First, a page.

Script & Breakdowns by George Perez
Finished Art by Jose Merino
Cover Price: $2.99 each
In a nutshell:
Perez packs more story and art on every page.
Superman takes place five years after the events that are currently playing out in Action comics and I'm surprised just how well the books compliment each other. Clark Kent and his supporting cast again appear to be at a crossroads with many changes in flux. There are a series of attacks on Superman which appear to have some sort of relationship with Superman's home planet of Krypton. While it's not said outright, we get the idea that this is one of the first Krypton related threats that this Superman has faced.
Why did I pick it up?
I wasn't going to pick this issue up because I really really hate the costume (I haven't mentioned that or anything already, have I?), and even though I've always admired George Perez's work it's his art that's usually the draw and because he's only doing breakdowns and because I'm not familiar enough Jesus Merino's art and I've seen finishers not do Perez justice before so there just wasn't enough in the credit to draw me in. But when I paged through it in the comic shop I immediately recognized that this comic was the opposite of what is probably my biggest complaint with modern comics, that cinematic art shots leave too few panels per page to tell a satisfying story. George Perez's layouts prove that you don't have to sacrifice story for art.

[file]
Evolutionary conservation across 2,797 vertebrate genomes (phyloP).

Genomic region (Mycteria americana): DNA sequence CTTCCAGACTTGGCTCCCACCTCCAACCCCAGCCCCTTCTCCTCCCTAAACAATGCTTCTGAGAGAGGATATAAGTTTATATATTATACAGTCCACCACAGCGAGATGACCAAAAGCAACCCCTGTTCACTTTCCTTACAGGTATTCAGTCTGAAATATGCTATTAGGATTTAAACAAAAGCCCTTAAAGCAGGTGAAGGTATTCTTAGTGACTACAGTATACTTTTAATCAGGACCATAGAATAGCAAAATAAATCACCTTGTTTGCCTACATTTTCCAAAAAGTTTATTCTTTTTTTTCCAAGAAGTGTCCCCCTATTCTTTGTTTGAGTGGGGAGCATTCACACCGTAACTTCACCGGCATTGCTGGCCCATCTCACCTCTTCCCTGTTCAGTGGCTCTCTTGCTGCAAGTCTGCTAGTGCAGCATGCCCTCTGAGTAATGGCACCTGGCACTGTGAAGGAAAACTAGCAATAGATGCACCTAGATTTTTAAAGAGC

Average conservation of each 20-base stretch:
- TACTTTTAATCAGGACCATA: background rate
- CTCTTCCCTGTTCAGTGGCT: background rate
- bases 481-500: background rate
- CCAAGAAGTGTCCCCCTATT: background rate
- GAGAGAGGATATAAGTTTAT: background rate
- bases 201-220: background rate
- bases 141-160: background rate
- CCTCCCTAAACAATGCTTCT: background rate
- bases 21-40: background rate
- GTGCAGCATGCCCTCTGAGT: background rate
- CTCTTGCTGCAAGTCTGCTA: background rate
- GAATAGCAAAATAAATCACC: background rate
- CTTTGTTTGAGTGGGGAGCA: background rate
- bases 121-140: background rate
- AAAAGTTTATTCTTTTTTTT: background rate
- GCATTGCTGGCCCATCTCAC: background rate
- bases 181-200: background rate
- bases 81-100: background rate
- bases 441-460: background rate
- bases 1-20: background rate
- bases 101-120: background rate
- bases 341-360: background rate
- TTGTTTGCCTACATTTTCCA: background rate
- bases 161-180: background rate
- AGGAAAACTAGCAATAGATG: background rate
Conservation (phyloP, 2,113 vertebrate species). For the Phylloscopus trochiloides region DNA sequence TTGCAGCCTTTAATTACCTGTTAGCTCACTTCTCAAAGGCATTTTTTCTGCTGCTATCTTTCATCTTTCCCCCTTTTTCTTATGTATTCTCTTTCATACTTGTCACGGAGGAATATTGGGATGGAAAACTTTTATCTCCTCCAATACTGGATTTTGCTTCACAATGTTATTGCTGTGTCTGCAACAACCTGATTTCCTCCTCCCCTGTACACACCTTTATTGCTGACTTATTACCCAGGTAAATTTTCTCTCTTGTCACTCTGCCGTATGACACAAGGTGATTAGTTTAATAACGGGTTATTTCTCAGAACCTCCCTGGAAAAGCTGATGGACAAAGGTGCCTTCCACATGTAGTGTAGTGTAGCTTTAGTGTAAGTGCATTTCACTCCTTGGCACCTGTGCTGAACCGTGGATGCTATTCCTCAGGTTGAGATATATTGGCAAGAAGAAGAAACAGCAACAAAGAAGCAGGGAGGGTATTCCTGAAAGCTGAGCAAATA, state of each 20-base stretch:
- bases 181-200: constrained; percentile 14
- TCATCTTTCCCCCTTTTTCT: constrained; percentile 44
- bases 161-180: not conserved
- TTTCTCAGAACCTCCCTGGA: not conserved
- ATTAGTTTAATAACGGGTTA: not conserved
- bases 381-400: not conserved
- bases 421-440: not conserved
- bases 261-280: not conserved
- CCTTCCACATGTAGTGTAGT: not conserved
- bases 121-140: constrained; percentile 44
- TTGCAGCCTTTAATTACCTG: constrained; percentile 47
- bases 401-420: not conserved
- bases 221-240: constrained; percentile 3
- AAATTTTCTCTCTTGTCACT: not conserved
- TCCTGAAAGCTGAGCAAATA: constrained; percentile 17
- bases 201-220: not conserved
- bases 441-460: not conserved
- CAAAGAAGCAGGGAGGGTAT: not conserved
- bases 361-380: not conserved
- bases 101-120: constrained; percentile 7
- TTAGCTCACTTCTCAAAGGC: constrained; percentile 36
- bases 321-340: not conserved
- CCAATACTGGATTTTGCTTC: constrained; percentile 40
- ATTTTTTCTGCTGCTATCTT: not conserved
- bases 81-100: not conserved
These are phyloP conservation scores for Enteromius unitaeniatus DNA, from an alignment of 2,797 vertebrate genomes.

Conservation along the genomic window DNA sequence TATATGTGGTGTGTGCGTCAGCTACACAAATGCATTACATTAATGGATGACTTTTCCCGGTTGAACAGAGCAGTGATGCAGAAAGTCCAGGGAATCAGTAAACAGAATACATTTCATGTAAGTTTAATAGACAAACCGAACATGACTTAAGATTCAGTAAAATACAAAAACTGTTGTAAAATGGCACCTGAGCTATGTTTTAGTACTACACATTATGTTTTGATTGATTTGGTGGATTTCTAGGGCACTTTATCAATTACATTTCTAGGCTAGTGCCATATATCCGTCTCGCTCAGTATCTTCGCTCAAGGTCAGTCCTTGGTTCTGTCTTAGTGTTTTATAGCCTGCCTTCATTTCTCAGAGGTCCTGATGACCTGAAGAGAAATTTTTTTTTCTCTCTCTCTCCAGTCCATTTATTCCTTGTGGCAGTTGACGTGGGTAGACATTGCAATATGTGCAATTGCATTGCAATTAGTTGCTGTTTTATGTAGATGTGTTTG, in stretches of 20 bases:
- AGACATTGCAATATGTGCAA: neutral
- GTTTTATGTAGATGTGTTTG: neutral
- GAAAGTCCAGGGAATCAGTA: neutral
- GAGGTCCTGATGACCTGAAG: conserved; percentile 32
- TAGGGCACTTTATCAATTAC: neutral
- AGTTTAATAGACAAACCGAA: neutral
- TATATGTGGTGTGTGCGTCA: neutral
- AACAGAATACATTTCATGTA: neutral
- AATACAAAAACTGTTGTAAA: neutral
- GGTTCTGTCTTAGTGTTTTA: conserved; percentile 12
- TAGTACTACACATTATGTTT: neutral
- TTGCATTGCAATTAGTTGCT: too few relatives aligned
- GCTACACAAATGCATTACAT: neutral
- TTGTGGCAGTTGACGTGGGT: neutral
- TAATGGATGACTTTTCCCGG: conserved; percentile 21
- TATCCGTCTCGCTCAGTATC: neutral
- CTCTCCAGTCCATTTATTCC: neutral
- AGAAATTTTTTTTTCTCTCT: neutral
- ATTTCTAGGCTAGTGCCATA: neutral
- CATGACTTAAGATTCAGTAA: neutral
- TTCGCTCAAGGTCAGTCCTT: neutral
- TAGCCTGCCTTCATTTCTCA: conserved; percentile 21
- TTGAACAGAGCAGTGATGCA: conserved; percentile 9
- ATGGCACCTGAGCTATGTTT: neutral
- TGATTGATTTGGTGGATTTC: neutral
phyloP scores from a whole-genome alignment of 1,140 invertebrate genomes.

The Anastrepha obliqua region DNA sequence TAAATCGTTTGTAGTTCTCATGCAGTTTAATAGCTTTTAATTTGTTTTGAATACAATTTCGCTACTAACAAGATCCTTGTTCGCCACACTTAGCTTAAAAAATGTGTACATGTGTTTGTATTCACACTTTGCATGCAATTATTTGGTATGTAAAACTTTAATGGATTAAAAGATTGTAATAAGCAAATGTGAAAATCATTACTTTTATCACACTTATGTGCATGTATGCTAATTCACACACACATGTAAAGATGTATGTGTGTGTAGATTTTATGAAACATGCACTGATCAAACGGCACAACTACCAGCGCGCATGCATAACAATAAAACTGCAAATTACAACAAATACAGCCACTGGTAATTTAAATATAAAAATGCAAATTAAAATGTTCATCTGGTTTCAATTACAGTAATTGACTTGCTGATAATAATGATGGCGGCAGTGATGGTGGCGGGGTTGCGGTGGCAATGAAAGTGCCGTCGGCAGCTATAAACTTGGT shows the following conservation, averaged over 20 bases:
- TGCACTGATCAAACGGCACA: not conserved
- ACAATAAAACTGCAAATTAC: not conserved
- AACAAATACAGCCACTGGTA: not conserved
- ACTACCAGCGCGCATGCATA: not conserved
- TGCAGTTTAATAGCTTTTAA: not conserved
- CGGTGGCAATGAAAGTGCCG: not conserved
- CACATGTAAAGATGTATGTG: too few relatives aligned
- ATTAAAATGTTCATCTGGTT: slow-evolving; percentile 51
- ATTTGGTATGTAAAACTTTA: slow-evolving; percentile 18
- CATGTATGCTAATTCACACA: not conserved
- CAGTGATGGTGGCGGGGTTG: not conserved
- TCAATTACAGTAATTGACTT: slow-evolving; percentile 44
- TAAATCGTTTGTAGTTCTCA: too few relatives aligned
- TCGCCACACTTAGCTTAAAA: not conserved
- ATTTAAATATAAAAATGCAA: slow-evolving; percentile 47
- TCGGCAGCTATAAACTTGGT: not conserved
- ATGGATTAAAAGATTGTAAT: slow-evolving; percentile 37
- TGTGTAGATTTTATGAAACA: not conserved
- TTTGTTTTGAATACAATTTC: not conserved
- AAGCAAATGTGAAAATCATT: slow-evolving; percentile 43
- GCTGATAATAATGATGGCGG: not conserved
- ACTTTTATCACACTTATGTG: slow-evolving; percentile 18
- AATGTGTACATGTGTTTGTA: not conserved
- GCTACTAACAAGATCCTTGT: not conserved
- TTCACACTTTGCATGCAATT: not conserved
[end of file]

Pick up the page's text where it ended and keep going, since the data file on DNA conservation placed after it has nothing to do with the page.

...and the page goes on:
This is a very dense comic with lots of panels per page and while Merino's finishes are different from those of Perez, their styles compliment each other. It's an attractive book and it's also a book where I enjoy the characters. I'm personally glad to see Clark and Lois not married in this new continuity because it gives us the chance to create romantic tension in the book. it's refreshing to see a different take on the Lois Clark set up than what we've gotten in the past. Lois respect Clark and Clark's not just some square dork. He's not just a disguise for Superman, with this Clark Kent we actually see a reason for him to be a reporter. This is a character, whom like Superman, takes responsibility for the world he loves.
It's already been reported that Perez is leaving after the first story arc, and while I like Keith Giffen, the idea of a Dan Jurgens drawn Superman just doesn't feel fresh and exciting. It's hard to really enjoy a book that's just starting when you already know that creative shakeups are ahead. Oh, and the costume is terrible...
Is it worth it?
With more panels of story per page than anyone could ask for, without sacrificing the quality of the art, this might be one of the best buys for the dollar out there.